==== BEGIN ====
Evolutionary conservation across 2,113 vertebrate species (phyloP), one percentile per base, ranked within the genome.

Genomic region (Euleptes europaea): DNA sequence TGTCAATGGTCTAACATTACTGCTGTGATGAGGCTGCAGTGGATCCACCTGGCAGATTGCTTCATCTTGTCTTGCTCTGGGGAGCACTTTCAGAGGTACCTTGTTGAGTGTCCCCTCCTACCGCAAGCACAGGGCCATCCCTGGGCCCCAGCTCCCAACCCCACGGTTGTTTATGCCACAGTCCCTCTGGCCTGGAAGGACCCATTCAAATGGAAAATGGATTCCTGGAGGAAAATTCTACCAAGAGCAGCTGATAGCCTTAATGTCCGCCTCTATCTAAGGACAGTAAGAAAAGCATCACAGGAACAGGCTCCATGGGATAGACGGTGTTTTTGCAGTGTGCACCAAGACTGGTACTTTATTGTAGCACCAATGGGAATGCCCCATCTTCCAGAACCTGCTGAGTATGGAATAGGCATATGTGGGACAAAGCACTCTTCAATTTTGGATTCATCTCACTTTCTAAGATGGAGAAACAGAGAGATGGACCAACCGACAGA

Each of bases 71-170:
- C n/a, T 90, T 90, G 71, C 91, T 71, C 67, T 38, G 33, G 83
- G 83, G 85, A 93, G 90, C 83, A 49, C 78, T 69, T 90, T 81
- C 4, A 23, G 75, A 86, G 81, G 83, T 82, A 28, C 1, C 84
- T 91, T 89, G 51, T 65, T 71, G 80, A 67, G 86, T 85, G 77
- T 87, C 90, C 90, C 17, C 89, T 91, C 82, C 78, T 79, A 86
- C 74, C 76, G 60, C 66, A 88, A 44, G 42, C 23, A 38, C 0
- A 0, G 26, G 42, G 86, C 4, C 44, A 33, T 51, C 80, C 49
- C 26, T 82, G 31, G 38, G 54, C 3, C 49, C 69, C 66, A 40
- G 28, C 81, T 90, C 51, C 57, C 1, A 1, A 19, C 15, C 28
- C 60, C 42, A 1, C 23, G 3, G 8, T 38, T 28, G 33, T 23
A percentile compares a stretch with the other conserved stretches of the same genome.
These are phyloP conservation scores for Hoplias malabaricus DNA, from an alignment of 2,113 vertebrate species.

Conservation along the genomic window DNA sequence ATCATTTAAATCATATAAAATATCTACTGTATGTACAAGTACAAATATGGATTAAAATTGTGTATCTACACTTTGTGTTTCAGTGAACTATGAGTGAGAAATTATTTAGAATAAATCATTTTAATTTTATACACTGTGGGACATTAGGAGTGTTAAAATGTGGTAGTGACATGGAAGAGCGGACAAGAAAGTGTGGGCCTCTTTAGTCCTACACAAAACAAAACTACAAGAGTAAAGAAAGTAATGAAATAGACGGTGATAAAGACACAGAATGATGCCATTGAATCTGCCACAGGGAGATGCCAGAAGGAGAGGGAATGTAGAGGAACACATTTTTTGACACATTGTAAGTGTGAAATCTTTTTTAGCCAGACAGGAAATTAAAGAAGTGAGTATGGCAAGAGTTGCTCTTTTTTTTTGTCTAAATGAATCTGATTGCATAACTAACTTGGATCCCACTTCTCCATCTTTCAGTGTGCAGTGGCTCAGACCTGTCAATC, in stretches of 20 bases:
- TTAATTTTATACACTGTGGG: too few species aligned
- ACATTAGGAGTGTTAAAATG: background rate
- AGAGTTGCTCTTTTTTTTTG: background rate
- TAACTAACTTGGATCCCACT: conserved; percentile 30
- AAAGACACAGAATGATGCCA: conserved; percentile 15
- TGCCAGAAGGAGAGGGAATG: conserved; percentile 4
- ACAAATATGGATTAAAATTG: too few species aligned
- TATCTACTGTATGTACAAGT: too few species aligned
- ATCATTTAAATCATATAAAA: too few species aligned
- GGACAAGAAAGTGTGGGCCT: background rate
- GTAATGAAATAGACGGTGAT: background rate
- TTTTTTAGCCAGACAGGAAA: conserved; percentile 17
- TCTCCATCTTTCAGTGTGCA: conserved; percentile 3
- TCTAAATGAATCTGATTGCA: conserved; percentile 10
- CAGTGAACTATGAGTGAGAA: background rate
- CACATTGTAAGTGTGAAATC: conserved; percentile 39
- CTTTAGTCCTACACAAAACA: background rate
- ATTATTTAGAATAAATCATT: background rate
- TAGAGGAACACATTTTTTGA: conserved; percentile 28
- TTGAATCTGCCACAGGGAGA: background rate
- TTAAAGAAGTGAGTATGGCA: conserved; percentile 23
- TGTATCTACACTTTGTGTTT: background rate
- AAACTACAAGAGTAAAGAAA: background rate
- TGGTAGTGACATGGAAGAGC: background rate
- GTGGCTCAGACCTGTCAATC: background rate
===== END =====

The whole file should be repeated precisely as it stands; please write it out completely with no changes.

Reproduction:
Evolutionary conservation across 2,113 vertebrate species (phyloP), one percentile per base, ranked within the genome.

Genomic region (Euleptes europaea): DNA sequence TGTCAATGGTCTAACATTACTGCTGTGATGAGGCTGCAGTGGATCCACCTGGCAGATTGCTTCATCTTGTCTTGCTCTGGGGAGCACTTTCAGAGGTACCTTGTTGAGTGTCCCCTCCTACCGCAAGCACAGGGCCATCCCTGGGCCCCAGCTCCCAACCCCACGGTTGTTTATGCCACAGTCCCTCTGGCCTGGAAGGACCCATTCAAATGGAAAATGGATTCCTGGAGGAAAATTCTACCAAGAGCAGCTGATAGCCTTAATGTCCGCCTCTATCTAAGGACAGTAAGAAAAGCATCACAGGAACAGGCTCCATGGGATAGACGGTGTTTTTGCAGTGTGCACCAAGACTGGTACTTTATTGTAGCACCAATGGGAATGCCCCATCTTCCAGAACCTGCTGAGTATGGAATAGGCATATGTGGGACAAAGCACTCTTCAATTTTGGATTCATCTCACTTTCTAAGATGGAGAAACAGAGAGATGGACCAACCGACAGA

Each of bases 71-170:
- C n/a, T 90, T 90, G 71, C 91, T 71, C 67, T 38, G 33, G 83
- G 83, G 85, A 93, G 90, C 83, A 49, C 78, T 69, T 90, T 81
- C 4, A 23, G 75, A 86, G 81, G 83, T 82, A 28, C 1, C 84
- T 91, T 89, G 51, T 65, T 71, G 80, A 67, G 86, T 85, G 77
- T 87, C 90, C 90, C 17, C 89, T 91, C 82, C 78, T 79, A 86
- C 74, C 76, G 60, C 66, A 88, A 44, G 42, C 23, A 38, C 0
- A 0, G 26, G 42, G 86, C 4, C 44, A 33, T 51, C 80, C 49
- C 26, T 82, G 31, G 38, G 54, C 3, C 49, C 69, C 66, A 40
- G 28, C 81, T 90, C 51, C 57, C 1, A 1, A 19, C 15, C 28
- C 60, C 42, A 1, C 23, G 3, G 8, T 38, T 28, G 33, T 23
A percentile compares a stretch with the other conserved stretches of the same genome.
These are phyloP conservation scores for Hoplias malabaricus DNA, from an alignment of 2,113 vertebrate species.

Conservation along the genomic window DNA sequence ATCATTTAAATCATATAAAATATCTACTGTATGTACAAGTACAAATATGGATTAAAATTGTGTATCTACACTTTGTGTTTCAGTGAACTATGAGTGAGAAATTATTTAGAATAAATCATTTTAATTTTATACACTGTGGGACATTAGGAGTGTTAAAATGTGGTAGTGACATGGAAGAGCGGACAAGAAAGTGTGGGCCTCTTTAGTCCTACACAAAACAAAACTACAAGAGTAAAGAAAGTAATGAAATAGACGGTGATAAAGACACAGAATGATGCCATTGAATCTGCCACAGGGAGATGCCAGAAGGAGAGGGAATGTAGAGGAACACATTTTTTGACACATTGTAAGTGTGAAATCTTTTTTAGCCAGACAGGAAATTAAAGAAGTGAGTATGGCAAGAGTTGCTCTTTTTTTTTGTCTAAATGAATCTGATTGCATAACTAACTTGGATCCCACTTCTCCATCTTTCAGTGTGCAGTGGCTCAGACCTGTCAATC, in stretches of 20 bases:
- TTAATTTTATACACTGTGGG: too few species aligned
- ACATTAGGAGTGTTAAAATG: background rate
- AGAGTTGCTCTTTTTTTTTG: background rate
- TAACTAACTTGGATCCCACT: conserved; percentile 30
- AAAGACACAGAATGATGCCA: conserved; percentile 15
- TGCCAGAAGGAGAGGGAATG: conserved; percentile 4
- ACAAATATGGATTAAAATTG: too few species aligned
- TATCTACTGTATGTACAAGT: too few species aligned
- ATCATTTAAATCATATAAAA: too few species aligned
- GGACAAGAAAGTGTGGGCCT: background rate
- GTAATGAAATAGACGGTGAT: background rate
- TTTTTTAGCCAGACAGGAAA: conserved; percentile 17
- TCTCCATCTTTCAGTGTGCA: conserved; percentile 3
- TCTAAATGAATCTGATTGCA: conserved; percentile 10
- CAGTGAACTATGAGTGAGAA: background rate
- CACATTGTAAGTGTGAAATC: conserved; percentile 39
- CTTTAGTCCTACACAAAACA: background rate
- ATTATTTAGAATAAATCATT: background rate
- TAGAGGAACACATTTTTTGA: conserved; percentile 28
- TTGAATCTGCCACAGGGAGA: background rate
- TTAAAGAAGTGAGTATGGCA: conserved; percentile 23
- TGTATCTACACTTTGTGTTT: background rate
- AAACTACAAGAGTAAAGAAA: background rate
- TGGTAGTGACATGGAAGAGC: background rate
- GTGGCTCAGACCTGTCAATC: background rate